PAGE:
To my knowledge, such reverse-engineering of hardware via either FPGA's or emulation doesn't require a license, and none of these products have resulted in successful law suits. However, there are copyright holder issues related to the C64 ROM software and to the use of the trademarks "Commodore" and "Commodore 64".

Thus, we can see this in practice by just looking at the rights acknowledgements that come with THEC64. This states "CBM 8-Bit ROMs © 1977-1984 Cloanto® Corporation. All Rights Reserved. Furnished under license from Cloanto®". Notably, the trademarked terms that could be licensed for this product are avoided. Instead, the new trademark "THEC64" has been registered by the manufacturer to use in the marketing of this product. Meanwhile, they had to go to Cloanto for rights to use their copyrighted ROM.

Obviously, both of these products rely on previous Commodore IP related to the C64, including the C64's custom chips, CPU, and ROM's. Additionally, and probably more important, the C64 DTV gleefully used the Commodore brand and C64 name/trademark when sold to the public in 2004. In contrast, THEC64 actively avoids trademarked terms that still have ownership claims associated with them. The timeline of ownership for both trademarks and patents is well-documented on Wikipedia's Commodore International page. Gateway 2000, the large American computer manufacturer, ended up with the Commodore IP in 1997, but was mainly interested in the Amiga patents. Thus, Gateway sold off the trademarks and copyrights, and presumably kept and enforced the patents until they expired. This leaves us with the prevailing situation today, centered around trademarks and ROM copyrights.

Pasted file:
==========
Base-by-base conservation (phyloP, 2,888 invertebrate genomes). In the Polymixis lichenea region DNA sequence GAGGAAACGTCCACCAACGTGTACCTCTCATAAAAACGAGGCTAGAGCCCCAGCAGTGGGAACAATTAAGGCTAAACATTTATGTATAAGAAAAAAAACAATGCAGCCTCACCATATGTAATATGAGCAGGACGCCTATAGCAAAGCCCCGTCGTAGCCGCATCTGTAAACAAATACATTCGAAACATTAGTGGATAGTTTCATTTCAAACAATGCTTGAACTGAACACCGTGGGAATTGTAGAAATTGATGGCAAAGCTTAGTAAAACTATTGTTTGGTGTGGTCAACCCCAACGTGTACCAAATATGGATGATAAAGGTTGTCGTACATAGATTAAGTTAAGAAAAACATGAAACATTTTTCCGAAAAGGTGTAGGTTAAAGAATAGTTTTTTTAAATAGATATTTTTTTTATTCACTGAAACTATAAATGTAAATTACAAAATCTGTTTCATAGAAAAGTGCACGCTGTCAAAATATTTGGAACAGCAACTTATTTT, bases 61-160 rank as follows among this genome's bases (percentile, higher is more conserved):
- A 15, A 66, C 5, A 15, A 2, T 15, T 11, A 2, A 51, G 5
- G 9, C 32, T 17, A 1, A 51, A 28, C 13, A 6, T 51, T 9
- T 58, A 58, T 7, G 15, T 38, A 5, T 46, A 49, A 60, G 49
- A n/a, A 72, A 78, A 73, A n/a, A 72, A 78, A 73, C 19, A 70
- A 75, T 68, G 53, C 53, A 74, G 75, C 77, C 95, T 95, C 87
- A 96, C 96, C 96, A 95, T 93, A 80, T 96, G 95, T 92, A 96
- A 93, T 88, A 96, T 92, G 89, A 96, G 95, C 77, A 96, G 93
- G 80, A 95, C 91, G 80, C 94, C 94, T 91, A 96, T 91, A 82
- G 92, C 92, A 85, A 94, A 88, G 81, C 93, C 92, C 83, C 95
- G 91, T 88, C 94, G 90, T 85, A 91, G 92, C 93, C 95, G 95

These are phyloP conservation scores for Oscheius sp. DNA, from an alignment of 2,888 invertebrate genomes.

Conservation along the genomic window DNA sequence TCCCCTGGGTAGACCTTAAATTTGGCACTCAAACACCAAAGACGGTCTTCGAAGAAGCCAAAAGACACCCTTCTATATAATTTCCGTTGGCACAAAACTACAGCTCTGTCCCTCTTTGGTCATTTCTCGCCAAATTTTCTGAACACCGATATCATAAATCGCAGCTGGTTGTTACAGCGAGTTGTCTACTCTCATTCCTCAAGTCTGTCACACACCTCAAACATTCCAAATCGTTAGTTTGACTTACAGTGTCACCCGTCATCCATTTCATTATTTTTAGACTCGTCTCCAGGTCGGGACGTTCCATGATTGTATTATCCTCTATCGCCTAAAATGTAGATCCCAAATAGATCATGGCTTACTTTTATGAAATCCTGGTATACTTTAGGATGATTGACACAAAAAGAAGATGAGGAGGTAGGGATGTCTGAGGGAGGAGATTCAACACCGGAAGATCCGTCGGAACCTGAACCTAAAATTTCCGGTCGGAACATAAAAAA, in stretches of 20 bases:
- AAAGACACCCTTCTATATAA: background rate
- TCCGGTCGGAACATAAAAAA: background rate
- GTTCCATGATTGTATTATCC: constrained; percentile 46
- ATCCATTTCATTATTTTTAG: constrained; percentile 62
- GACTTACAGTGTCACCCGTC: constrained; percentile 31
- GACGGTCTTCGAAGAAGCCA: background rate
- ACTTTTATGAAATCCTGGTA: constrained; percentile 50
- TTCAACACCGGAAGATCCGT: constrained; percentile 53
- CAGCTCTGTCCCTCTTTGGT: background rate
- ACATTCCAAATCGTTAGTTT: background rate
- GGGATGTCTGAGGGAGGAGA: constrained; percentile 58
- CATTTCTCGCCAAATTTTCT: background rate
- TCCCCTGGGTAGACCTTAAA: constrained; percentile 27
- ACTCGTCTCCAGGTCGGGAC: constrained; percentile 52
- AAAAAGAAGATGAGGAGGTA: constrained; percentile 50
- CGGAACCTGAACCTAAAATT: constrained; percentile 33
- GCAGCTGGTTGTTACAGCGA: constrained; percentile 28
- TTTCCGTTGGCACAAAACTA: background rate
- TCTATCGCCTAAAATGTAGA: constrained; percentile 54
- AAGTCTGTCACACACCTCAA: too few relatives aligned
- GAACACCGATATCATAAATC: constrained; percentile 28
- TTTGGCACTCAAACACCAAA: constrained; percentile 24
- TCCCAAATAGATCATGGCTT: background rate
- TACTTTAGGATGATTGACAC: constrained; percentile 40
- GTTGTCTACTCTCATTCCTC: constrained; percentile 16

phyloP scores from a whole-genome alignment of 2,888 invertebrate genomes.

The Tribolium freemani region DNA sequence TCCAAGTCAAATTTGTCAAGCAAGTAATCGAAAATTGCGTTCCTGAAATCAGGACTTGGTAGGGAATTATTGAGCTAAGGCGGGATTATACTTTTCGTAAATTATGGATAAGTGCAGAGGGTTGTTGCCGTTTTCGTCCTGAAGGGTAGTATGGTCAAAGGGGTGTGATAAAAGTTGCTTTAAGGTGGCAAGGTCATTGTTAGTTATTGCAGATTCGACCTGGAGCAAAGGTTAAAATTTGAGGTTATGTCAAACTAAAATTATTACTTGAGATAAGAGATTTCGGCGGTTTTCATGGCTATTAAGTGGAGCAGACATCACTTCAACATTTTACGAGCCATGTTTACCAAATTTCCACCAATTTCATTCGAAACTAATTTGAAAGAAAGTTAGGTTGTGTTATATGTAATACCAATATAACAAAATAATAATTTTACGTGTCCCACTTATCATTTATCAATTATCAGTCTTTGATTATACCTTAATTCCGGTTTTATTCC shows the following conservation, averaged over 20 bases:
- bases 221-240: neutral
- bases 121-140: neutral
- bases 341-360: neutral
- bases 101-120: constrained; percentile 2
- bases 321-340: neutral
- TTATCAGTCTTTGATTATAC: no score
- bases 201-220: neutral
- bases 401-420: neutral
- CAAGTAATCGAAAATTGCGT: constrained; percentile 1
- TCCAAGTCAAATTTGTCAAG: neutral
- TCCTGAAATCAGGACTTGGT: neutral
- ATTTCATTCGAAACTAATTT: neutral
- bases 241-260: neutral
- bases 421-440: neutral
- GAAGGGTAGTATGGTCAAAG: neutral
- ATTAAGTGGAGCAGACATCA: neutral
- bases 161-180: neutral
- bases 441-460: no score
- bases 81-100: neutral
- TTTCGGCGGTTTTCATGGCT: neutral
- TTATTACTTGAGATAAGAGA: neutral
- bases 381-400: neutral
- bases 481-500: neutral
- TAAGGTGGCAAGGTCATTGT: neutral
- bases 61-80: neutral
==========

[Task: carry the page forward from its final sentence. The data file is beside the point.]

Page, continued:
In conclusion, Commodore's old IP is only protected by the new rights-holders through trademark licensing and copyrights on the software ROM. The other silicon, like Amiga custom chips, if not still covered by a patent, can be and has been reverse-engineered and sold by various manufacturers.

So, the situation does not appear to be any different whether you are talking about the earlier Commodore 8-bit computers, or the later Amigas. Such products would require licensed ROM's, being either the C64 firmware or Amiga Kickstart, both of which are owned by Cloanto. If you want to use trademarked terms like "Commodore" or "Amiga" on a product, then that is also likely to require a license.

*** I am not a lawyer, and nothing in this answer should be construed as legal advice. This is my opinion based on a sampling of existing products and their published license arrangements.